'New' varieties for Valpolicella 
A project that is rediscovering the best of the old grape varieties in this region 

On a recent trip to the Valpolicella wine region (near Verona, in northeast Italy) I had a chance to taste some very interesting wines made at the Provincia di Verona Servizio Agricultura, with the director of the Centro per la Sperimentazione in Vitivinicolture, Emanuele Tosi.

The Centro's experimental winery

The Centro have been looking at new grape varieties for use in the region, to supplement the three staples here: Corvina, Rondinella and Corvinone. But rather than bring in varieties from outside, they have decided to look at very old varieties that are already found within the Valpolicella area. This is a commendable approach.

Grapes drying, for making Amarone: these are Corbina

The new varieties would be used both for regular Valpolicella (Fresco wines) as well as the celebrated Amarone wines, made from drying grapes before fermentation (Appassimento wines).

We tried experimental wines made from these new varieties, as well as a Corvina as a reference. The wines were all made at the Centro's own winery.

Typical trellising in the region

Corvina 2008
Bright and fresh with vibrant floral cherry fruit and a hint of sweetness. The palate is bright with fresh red cherry and raspberry fruit and good acid. A really bright wine. 87/100

Castelrotto 2008
This is one of the new varieties that has been rediscovered in the region: it was propogated from a very old vine that looked different to all the others, and is named after one of the local towns. It has lovely intense pure dark cherry fruit on the nose with a bit of chocolatey richness. The palate is concentrated, fresh and pure with sweet, appealing dark cherry and blackberry fruit. Very successful with lovely purity of fruit. 91/100 [Molecular analysis has shown that this variety is actually the same as Teroldego]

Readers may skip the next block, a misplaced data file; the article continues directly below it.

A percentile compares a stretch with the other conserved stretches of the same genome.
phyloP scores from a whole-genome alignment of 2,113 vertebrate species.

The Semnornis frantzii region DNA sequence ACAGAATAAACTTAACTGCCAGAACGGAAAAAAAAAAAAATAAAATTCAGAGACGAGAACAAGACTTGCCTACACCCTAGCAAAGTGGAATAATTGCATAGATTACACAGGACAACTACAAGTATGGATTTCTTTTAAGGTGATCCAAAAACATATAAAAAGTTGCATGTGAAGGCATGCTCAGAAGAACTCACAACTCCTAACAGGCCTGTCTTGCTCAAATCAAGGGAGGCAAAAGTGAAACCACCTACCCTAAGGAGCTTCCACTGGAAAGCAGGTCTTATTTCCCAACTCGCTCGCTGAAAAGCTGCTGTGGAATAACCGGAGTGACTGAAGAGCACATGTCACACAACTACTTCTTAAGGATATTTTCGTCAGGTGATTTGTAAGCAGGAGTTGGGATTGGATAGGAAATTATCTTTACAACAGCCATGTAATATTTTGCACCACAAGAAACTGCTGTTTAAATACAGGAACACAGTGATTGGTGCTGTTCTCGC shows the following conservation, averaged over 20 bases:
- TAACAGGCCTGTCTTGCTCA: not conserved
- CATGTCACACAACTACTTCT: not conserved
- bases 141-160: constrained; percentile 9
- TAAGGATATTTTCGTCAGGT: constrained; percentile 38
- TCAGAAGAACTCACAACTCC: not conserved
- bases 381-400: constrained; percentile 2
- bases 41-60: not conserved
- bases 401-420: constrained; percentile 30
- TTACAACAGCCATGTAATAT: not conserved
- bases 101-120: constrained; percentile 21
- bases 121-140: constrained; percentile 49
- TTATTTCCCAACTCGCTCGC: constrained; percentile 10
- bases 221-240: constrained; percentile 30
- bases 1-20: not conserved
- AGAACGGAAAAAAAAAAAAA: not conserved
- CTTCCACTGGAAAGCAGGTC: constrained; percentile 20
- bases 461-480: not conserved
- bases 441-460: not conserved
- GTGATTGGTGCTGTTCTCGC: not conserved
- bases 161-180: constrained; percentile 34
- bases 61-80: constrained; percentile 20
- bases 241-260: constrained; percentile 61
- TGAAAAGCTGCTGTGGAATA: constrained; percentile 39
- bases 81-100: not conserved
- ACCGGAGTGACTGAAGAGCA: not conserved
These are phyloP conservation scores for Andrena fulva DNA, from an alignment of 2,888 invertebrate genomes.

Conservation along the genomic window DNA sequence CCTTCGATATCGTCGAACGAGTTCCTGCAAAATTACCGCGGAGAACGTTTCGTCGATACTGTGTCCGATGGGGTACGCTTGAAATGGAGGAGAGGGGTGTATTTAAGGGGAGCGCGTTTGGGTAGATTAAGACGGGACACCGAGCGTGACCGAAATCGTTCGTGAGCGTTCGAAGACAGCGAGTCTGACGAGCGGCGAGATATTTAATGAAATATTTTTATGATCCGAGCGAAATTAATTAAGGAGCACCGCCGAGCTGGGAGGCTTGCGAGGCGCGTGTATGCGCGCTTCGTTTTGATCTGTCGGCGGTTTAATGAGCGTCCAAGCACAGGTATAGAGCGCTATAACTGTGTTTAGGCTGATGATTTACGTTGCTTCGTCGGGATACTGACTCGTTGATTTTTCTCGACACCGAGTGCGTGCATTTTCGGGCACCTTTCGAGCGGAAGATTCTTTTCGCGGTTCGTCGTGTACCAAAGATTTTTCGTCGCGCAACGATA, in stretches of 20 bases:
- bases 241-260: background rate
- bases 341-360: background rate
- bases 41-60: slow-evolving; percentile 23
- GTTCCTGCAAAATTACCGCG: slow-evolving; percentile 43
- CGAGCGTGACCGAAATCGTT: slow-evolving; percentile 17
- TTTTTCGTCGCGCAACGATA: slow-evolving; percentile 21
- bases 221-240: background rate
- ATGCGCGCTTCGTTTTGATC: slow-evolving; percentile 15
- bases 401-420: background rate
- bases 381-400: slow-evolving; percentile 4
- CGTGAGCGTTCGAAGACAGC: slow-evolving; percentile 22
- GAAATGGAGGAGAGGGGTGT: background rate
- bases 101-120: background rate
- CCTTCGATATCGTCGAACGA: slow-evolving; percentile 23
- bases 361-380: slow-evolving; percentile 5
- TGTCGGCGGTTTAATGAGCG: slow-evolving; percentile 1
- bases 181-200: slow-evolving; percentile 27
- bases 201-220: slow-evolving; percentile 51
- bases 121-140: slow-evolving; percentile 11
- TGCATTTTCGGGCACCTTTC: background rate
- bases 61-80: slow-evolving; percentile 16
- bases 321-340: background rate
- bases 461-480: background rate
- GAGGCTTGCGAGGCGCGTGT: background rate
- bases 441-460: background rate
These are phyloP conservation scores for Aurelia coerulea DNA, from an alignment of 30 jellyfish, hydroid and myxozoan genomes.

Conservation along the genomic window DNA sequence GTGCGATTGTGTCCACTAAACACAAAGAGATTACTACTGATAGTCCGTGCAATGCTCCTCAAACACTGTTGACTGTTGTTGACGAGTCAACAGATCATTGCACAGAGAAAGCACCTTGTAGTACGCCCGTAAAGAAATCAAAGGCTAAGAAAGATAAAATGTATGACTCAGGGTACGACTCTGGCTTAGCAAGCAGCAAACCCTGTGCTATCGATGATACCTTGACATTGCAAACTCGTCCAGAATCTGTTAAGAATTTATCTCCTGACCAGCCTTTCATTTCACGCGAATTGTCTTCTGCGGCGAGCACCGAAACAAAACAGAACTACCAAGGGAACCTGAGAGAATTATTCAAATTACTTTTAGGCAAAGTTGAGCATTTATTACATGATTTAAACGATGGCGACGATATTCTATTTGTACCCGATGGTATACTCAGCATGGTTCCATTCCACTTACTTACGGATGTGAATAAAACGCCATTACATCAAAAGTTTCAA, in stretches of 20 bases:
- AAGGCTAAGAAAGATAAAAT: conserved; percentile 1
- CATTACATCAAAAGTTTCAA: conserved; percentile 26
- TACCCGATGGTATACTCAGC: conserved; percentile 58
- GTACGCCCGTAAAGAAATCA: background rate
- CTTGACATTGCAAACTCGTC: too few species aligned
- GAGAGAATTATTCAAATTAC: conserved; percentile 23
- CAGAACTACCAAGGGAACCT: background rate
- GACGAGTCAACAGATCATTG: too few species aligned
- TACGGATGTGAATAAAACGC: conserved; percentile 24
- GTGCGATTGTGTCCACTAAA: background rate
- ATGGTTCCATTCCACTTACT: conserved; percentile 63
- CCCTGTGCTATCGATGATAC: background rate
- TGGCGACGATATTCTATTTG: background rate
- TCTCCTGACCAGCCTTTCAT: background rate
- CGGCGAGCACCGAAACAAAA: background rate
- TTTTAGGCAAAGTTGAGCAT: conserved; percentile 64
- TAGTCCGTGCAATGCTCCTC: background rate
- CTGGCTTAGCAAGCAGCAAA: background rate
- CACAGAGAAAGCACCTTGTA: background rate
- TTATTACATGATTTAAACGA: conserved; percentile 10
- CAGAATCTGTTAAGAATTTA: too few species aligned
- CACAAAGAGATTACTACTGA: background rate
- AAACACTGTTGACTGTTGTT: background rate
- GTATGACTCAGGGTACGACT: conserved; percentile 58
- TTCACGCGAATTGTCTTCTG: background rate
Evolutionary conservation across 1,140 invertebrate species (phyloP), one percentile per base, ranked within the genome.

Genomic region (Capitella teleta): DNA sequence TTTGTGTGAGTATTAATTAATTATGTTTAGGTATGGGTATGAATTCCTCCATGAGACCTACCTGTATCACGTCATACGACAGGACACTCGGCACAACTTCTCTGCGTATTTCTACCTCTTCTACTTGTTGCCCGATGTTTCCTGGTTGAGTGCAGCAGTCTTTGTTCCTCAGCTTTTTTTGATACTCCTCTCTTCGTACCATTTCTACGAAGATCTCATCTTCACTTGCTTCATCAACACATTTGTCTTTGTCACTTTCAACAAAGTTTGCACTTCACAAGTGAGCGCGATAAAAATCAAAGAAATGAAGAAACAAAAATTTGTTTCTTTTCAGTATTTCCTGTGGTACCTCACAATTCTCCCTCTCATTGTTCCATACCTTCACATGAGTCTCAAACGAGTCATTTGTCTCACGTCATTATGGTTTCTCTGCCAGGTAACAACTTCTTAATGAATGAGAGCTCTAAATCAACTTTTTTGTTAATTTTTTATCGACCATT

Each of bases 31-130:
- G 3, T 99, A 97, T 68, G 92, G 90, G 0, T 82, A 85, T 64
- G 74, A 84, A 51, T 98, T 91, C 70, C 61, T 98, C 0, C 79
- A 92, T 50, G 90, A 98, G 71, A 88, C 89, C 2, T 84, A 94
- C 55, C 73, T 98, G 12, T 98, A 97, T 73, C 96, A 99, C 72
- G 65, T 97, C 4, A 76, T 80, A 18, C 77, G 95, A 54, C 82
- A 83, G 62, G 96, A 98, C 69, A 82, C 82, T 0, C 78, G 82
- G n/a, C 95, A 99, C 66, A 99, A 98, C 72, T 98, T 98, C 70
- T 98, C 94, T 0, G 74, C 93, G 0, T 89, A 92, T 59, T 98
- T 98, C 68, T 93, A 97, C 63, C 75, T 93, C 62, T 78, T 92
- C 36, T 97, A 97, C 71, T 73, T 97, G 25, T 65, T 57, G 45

Bressa 2008
Firm, dense and spicy on the nose with some savoury earthy notes. The palate has lovely freshness t the bright fruit with a strongly savoury, spicy, earthy character and high acidity. Lively and food friendly. 89/100 [Molecular analysis has shown that this is the same as Barbera]

Spigamonte 2008 (made with grapes that had been dried for a while, Amarone style)
This is a brand new 'old' variety: DNA analysis has shown that it is not the same as anything else. Concentrated, focused dark fruits nose is quite pure with a spicy edge. The palate shows lovely freshness and purity of fruit: dark cherry and blackberry. Dense and concentrated with lovely acidity and structure. Really fresh and intense. Fantastic. 93/100

Turchetta 2008
This is the result of a big project started 10 years ago. 60 varieties that had been rediscovered were trialled, and from these five were selected to be added to the catalogue of varieties to plant in the region. This has a fresh dark fruits nose with lovely freshness and a subtle herby edge. Lively and fresh with bright cherry fruit, although there is a touch of spritziness to this sample. 89/100

Turchetta 2008 (from dried grapes)
Very sweet and juicy with bright, fresh dark cherry fruit. Juicy and bright with good purity and freshness. 90/100

Corbina 2008
From the same project, this is a high polyphenol grape that could be added at, say, 10% to the blend to improve it. It's lovely and vivid with fresh dark fruits, a hint of cherry, and a touch of meatiness. The palate is dense and concentrated with amazing tannins, good acidity and great depth. Really mouthcoating. 91/100

Corbina 2007 (from dried grapes)
Fermentation was stopped because of high volatile acidity, so there's 70 g/litre of sugar here as well as 16% alcohol. Amazing depth of fruit: structured and sweet, with incredible concentration. It is so dark you can dilute it with five times the amount of water and it still seems impenetrable.

These varieties all show a lot of promise, with my favourites the Corbino and Spigamonte, which I thought were fantastic.

While we were there we also had a chance to look at some grapes nearing the end of the drying process.

See also:

Visiting Chianti Classico

Wines tasted 12/09  
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